David Copeland

‘a place to sleep’ might suggest no more than a frugal use of place; somewhere that satisfies our basic need for rest. Sleep might also suggest comfort and security that most of us come to associate with home. It might at the same time be morbid, reminding us of the inevitability of life and its end.

Held by circumstance, I photograph the place I have come to call home. A small, introverted dormitory town situated astride an ever-flowing River and the constant drone of the bypassing motorway. The young, the old, and the middle-aged appear in my images consumed by their surroundings, isolation, and darkness never letting us truly move foward.

a place to sleep

a place to sleep

a place to sleep

a place to sleep

a place to sleep

Patrick Adams - Guardian weekend magazine from Sixteen project ' Dear future self'

Using the vivid memory of a school careers class at the age of sixteen to establish my approach to the 'SIXTEEN' Project. I recalled being asked what I wanted to be, what if it didn’t work out, What would have to fall back on and What was my plan B? Recognising this as a question that might raise doubts in a young person’s mind I travelled across Northern Ireland photographing sixteen-year-olds who reflect on my invitation to write a letter to themselves, sixteen years hence, a lifetime away. ‘It would be a reminder of their dreams and aspirations, at this potentially life-defining the age of sixteen’.

Sixteen project ' Dear future self'

Sixteen project ' Dear future self'

Work in progress - Life and death, light and dark, the beautiful and the banal. ‘A Blanket of Woven Shadows’ take these opposing states of being unable to exist with or without one another, and, like the writers of sad songs, finds harmony in their dissonance.

Work in progress - a blanket of woven shadows.

Work in progress - a blanket of woven shadows.

Work in progress - a blanket of woven shadows.

Returning to the school almost decade since I had left. I found quiet spaces that spoke to a contradiction in my own personal experience and that of the recorded experience in my annual school report from which the title of the series was taken.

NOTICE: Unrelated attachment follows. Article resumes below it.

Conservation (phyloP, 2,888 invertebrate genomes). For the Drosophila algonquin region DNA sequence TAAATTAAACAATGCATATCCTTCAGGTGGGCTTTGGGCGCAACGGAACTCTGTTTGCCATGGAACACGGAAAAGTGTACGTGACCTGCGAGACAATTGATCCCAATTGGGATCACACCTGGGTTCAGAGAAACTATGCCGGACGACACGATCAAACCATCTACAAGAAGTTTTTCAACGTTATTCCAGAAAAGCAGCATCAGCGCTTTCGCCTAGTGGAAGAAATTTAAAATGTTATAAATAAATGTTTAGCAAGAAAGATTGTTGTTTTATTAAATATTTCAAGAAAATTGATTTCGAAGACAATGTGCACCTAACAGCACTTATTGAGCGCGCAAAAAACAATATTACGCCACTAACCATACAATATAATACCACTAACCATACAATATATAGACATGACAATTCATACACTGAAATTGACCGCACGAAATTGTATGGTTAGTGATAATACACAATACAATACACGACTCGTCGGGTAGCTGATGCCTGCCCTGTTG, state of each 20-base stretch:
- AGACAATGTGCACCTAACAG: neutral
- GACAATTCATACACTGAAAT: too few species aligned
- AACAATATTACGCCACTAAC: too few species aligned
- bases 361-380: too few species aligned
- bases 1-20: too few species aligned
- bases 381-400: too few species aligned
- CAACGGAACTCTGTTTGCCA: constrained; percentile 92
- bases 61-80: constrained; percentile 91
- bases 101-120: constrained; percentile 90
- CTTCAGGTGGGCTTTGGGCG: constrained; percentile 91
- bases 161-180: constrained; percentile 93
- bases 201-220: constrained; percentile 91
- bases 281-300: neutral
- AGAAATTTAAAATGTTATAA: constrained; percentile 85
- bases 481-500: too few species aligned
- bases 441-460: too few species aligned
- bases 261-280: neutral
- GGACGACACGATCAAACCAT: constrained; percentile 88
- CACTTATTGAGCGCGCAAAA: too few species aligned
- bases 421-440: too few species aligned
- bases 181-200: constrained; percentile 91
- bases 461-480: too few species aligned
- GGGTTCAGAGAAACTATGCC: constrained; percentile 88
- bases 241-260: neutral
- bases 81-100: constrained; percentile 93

Co-operates well with others

Co-operates well with others

Co-operates well with others

Co-operates well with others

David Copeland

Graduating with an MFA in Photography with distinction in 2020 after achieving a first-class Hons degree in 2017 from Ulster University.

Davids personal work utilises conceptual and documentary approaches to explore states of mind, place and the boundaries physical and psychological that can hold us in-between.

His most recent work, ‘a place to sleep,’ examines his position within the boundaries of the provincial town he calls home.

Interested in Landscapes’ power to both delight and disturb. David, like the writers of the sad songs’, looks to find harmony in that dissonance.

Showing work in both solo and group exhibitions, commissioned most recently as part of the renowned ‘SIXTEEN’ exhibition – which toured in 2019 throughout the UK including Belfast Exposed Photography Gallery, FORMAT International Photography Festival etc.

His portrait of Patrick Adams made as part of the Sixteen project was published on the cover of the Guardian weekend magazine.

His commissioned practice as a freelance photographer consist of Socially engaged  projects like ‘the Sixteen-touring exhibition, as well as providing images for clients such the BBC / Martian parr, Ulster Orchestras, OH yeah music center and the Ulster University to name a few.

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